U.S. House approves $622 million to combat Zika virus

Reuters

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A woman walks past a giant fake mosquito placed on top of a bus shelter as part of an awareness campaign about the Zika virus in Chicago, Illinois, United States, May 16, 2016. Photo: Reuters/Jim Young A woman walks past a giant fake mosquito placed on top of a bus shelter as part of an awareness campaign about the Zika virus in Chicago, Illinois, United States, May 16, 2016. Photo: Reuters/Jim Young

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The U.S. House of Representatives passed a bill on Wednesday to provide $622.1 million to control the spread of the Zika virus, far below President Barack Obama's request and lower than Senate legislation.
The bill passed the Republican-controlled House 241 to 184, largely along party lines, and sets up a confrontation with both the Republican-majority Senate and the Democratic Obama administration.
The White House has threatened to veto the House bill, saying it was "woefully inadequate." The Obama administration has requested $1.9 billion.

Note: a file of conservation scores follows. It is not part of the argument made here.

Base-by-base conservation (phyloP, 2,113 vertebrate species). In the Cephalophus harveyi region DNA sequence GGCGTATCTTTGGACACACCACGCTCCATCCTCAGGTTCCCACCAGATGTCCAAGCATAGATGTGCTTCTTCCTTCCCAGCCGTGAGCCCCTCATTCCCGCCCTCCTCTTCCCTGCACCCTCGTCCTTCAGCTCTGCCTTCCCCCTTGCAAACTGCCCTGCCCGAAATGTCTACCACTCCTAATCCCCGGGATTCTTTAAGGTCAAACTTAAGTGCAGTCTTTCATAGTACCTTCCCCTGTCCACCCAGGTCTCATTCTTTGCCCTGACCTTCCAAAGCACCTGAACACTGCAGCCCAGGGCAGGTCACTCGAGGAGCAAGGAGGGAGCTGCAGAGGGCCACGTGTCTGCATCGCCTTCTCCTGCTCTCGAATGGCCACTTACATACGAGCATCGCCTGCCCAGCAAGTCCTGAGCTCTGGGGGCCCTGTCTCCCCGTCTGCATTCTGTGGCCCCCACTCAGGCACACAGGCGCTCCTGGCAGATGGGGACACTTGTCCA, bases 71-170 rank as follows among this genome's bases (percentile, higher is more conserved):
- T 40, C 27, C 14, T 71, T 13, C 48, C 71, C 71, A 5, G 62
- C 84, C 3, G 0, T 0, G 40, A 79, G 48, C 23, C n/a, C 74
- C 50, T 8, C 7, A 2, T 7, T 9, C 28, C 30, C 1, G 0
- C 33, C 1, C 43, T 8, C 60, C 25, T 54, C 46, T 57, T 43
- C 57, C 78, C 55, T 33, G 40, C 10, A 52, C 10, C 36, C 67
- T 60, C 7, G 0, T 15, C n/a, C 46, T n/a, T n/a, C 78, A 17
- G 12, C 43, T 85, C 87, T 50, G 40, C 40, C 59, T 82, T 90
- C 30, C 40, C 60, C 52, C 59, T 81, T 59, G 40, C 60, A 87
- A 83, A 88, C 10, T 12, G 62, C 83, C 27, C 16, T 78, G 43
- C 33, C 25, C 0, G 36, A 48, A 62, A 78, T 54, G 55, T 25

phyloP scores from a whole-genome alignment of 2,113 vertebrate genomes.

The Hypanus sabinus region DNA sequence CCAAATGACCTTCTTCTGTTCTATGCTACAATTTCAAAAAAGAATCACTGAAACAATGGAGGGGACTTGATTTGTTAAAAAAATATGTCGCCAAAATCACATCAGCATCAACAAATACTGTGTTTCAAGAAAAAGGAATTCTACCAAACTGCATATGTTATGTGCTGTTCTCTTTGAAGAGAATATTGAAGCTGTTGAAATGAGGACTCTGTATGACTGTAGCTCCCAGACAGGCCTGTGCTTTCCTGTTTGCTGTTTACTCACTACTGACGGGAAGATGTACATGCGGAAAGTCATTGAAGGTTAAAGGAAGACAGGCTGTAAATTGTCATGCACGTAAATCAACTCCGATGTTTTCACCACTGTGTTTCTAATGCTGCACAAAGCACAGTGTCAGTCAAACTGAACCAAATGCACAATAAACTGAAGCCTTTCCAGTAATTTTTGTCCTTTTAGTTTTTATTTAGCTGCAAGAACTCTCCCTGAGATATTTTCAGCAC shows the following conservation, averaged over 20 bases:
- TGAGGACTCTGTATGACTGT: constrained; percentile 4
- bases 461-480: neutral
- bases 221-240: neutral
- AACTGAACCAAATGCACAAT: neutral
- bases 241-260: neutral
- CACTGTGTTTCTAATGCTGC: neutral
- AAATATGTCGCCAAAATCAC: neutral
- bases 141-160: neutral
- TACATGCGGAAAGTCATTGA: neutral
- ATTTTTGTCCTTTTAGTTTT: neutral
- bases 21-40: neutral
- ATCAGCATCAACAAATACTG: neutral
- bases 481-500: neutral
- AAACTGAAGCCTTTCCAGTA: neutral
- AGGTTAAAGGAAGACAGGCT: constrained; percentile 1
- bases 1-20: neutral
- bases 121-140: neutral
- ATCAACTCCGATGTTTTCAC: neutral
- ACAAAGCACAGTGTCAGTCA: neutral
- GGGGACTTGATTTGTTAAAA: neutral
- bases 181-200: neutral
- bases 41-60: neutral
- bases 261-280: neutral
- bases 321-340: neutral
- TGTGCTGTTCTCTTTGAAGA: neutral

On Tuesday, the Senate cleared the way for expected approval by the chamber on Thursday of $1.1 billion to fight the mosquito-borne Zika virus, which has been linked to birth defects.
Unlike the Senate legislation, the House bill requires that the $622.1 million be fully offset with spending cuts elsewhere.
Many conservative Republicans in the House refuse to approve Zika funds that would add to federal budget deficits, while Democrats and some Senate Republicans favor treating the problem as an emergency that would not have to be financed with spending cuts.
House Republicans argue their bill, when coupled with $589 million the Obama administration already shifted to Zika from unused funds to battle Ebola, would provide enough money through Sept. 30, the end of this fiscal year.
It was unclear how long it might take the Senate and House to work out their differences once they pass their respective bills.
U.S. health officials have concluded that Zika infections in pregnant women can cause microcephaly, a birth defect marked by small head size that can lead to severe developmental problems in babies.
The World Health Organization has said there is strong scientific consensus that Zika can also cause Guillain-Barre, a rare neurological syndrome that causes temporary paralysis in adults.
Last year, Brazil began detecting an increase in microcephaly, and the virus has been spreading rapidly in the Americas, with new cases now being reported in warm climates in southern U.S. states including Florida.
The Obama administration says it needs the emergency funds to help state and local governments eradicate mosquitoes that spread the virus and to develop a vaccine.
 

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